Elks invest in their communities through programs that help children grow up healthy and drug-free, meet the needs of today’s veterans, and improve the quality of life.
The mission of the Boys & Girls Clubs of Greater St. Louis (BGCSTL) is to inspire and enable all young people, especially those who need us most, to reach their full potential as productive, responsible and caring citizens.
Bridgeway Behavioral Health, Inc. is a private, not-for-profit organization that was founded on February 14th, 1978 as Family Alcohol and Drug Counseling Services, Inc to serve clients in need of outpatient substance abuse treatment services.
The mission of CADCA (Community Anti-Drug Coalitions of America) is to strengthen the capacity of community coalitions to create and maintain safe, healthy and drug-free communities globally.
C.R.U.S.H (Community Resources United to Stop Heroin) is an initiative established May 2015 by the Office of St. Charles County Prosecuting Attorney Tim Lohmar. The initiative involves schools, law enforcement, treatment providers, community leaders and health care organizations to address the growing heroin epidemic.
The DEA Youth Dance Program was established to empower kids by providing a free and positive afterschool alternative to drugs through the fun, healthy, and expressive art form of dance.
Jordan's Place is a community supported recreational facility for teens and is a safe place for youth to socialize in a supervised environment.
The Shriners are a brotherhood of men dedicated to fun and fellowship but with a serious purpose.
NCADA works to reduce or prevent the harms of alcohol and other drug use through education, intervention and advocacy.
Rockwood Drug-Free Coalition provides leadership, education and resources to prevent and address substance use among youth.
SSM Health is a Catholic not-for-profit health system serving the comprehensive health needs of communities across the Midwest through a robust and fully integrated health care delivery system.
The Department of Health is responsible for the health and safety of the community.
Founded in 1864, St. Louis College of Pharmacy is the third-oldest and 10th-largest college of pharmacy in America. For more than 150 years, the College has been preparing students for expert practice and leadership in pharmacy and health professions careers.
The Saint Louis County Department of Public Health regularly assesses the health and environment of the county and responds with sound policies that help assure the availability of high quality public health services for everyone.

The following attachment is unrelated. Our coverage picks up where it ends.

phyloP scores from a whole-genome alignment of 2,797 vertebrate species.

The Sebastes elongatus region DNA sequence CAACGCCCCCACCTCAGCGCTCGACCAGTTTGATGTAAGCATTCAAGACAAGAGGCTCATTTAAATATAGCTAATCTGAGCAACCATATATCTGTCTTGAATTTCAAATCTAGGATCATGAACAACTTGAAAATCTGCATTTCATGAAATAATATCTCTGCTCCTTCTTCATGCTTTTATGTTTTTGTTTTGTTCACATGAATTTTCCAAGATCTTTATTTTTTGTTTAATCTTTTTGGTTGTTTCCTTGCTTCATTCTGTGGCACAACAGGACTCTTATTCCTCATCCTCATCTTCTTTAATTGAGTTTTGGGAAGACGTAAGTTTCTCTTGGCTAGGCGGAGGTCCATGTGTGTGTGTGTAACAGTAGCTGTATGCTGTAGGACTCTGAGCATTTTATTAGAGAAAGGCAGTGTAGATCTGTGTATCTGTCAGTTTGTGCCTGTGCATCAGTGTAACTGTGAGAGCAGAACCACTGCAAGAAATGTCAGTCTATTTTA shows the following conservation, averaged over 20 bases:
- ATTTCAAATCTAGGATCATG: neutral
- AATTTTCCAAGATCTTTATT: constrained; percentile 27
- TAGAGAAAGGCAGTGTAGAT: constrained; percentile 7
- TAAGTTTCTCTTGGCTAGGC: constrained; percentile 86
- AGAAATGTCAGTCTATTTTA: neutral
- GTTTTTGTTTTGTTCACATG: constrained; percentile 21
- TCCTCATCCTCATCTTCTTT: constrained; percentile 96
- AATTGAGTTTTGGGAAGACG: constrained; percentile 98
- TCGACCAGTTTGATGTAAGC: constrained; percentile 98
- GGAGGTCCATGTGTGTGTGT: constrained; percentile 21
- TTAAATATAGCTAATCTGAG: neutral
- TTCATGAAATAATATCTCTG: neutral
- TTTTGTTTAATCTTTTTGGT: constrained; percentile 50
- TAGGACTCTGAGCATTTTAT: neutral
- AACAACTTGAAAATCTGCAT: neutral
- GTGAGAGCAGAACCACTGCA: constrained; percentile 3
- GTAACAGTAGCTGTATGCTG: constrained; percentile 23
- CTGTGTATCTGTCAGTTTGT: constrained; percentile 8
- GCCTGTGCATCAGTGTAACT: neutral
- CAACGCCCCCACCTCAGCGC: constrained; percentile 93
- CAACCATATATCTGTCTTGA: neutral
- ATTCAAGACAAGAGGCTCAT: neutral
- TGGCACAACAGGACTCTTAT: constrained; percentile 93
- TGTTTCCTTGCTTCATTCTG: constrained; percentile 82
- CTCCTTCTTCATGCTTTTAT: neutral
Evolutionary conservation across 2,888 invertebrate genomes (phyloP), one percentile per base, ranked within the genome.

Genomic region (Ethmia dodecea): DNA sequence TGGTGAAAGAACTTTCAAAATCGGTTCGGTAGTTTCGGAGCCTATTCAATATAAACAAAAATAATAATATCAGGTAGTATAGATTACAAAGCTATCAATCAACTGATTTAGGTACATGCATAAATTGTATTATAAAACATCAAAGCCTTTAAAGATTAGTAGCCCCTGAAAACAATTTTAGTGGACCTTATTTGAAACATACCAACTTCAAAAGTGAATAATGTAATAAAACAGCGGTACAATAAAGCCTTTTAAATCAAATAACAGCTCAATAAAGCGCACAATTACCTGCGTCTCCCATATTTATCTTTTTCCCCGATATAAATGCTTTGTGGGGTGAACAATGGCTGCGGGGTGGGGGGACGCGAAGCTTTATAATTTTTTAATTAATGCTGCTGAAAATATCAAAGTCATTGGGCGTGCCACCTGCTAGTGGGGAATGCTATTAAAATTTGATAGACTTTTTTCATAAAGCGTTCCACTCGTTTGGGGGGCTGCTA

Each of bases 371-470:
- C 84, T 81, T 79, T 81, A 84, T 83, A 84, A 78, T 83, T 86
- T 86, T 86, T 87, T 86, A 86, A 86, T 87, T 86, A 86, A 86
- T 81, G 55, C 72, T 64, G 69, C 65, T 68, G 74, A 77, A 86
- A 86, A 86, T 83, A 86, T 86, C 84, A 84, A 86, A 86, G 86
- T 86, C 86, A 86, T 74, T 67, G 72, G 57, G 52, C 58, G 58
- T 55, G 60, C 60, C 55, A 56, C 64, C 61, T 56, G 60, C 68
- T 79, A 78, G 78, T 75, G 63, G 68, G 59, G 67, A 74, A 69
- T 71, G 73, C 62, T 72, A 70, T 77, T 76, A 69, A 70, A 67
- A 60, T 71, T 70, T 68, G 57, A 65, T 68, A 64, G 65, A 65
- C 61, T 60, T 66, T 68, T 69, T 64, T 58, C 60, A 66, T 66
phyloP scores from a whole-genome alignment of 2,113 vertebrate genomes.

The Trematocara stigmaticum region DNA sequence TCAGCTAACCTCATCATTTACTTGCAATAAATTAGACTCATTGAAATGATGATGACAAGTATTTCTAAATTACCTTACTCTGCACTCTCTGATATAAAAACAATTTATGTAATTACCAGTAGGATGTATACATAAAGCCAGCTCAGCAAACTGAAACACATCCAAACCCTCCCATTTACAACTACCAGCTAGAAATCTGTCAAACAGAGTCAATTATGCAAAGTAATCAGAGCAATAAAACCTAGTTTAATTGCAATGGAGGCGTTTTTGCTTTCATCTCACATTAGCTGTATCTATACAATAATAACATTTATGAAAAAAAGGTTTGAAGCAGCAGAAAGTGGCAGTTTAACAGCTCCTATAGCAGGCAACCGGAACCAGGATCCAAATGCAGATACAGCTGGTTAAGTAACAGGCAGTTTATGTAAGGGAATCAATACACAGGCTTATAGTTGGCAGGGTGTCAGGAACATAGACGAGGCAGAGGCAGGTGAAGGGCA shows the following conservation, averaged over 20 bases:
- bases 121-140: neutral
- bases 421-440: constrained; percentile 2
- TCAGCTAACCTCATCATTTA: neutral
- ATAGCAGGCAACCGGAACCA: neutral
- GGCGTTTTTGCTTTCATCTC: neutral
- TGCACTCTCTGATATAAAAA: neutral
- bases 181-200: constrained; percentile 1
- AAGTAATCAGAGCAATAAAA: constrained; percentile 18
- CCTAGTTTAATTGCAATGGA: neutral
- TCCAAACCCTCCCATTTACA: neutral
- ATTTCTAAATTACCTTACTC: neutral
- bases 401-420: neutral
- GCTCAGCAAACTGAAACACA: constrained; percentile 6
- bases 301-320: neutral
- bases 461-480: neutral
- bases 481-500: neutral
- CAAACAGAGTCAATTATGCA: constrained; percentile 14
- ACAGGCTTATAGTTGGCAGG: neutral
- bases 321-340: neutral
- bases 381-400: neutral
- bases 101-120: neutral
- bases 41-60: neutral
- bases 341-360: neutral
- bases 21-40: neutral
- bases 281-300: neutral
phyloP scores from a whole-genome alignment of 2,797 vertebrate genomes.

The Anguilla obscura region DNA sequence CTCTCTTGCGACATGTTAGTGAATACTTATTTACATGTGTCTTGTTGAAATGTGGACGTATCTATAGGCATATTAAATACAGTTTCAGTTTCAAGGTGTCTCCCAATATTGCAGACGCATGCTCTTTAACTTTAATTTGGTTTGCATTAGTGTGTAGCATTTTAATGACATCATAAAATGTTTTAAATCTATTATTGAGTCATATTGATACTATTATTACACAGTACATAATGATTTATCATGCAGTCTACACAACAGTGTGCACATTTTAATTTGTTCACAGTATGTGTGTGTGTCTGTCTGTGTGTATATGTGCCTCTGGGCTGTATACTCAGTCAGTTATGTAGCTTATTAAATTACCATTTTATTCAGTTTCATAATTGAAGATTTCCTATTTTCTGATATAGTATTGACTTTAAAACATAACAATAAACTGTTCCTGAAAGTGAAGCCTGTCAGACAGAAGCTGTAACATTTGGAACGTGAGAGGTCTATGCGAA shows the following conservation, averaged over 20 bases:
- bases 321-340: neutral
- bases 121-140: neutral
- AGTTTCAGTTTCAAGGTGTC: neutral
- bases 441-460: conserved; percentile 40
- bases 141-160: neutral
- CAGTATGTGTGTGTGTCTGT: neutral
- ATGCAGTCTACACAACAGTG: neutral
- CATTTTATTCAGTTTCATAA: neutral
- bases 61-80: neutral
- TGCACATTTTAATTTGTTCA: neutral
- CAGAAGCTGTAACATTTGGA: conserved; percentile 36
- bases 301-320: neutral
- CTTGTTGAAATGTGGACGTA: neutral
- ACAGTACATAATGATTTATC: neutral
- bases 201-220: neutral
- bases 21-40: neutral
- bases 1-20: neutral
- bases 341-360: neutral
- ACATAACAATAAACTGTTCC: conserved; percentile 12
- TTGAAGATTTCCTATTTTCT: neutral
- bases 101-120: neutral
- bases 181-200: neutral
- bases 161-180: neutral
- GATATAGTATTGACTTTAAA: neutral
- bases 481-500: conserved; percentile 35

Below is a list of Local organizations that provide services to the public regarding addiction, community empowerment, drug education and prevention, drug take-back programs, recovery, and overall health and wellness.
Jordan’s Place is a non-profit organization serving Warren County, which offers a community gathering facility directed at providing positive alternative activities for area youth. Our mission is to end substance abuse, bullying, depression, stress/anxiety, suicide, violence, teen pregnancy and the many other challenges facing youth today. Jordan’s Place believes in changing individual, institutional and societal beliefs, attitudes and behaviors that perpetuate these issues. We provide comprehensive and innovative programs that serve area youth and their families.
NCADA works to reduce or prevent the harms of alcohol and other drug use through education, intervention and advocacy. One of the NCADA’s major goals is to teach young people the skills needed to resist the pressures to use and abuse drugs. We offer proven, evidence- and best-practices-based curricula for every grade from K-12 in nearly 300 schools in the region.
Walking for Wellness: Stop Heroin was founded in memory of Nicky Vigna, who died of a heroin overdose on January 3, 2013. Nicky struggled with heroin addiction for three years, and left behind family and friends who miss her every day. Stop Heroin's mission is to educate the community on the dangers of heroin, and prevent initiation of use.
If you want to get involved in the DEA 360 Strategy you can start by educating yourself on the prescription opioid and heroin epidemic that is spreading in St.Louis, and then share what you have learned with your family, friends, community, neighbors, etc.
Join a coalition or volunteer with a partnering organization.
Properly dispose of prescription drugs.
If you have prescription drugs that have expired or you no longer need you can deposit them into prescription drop-off boxes located in your community.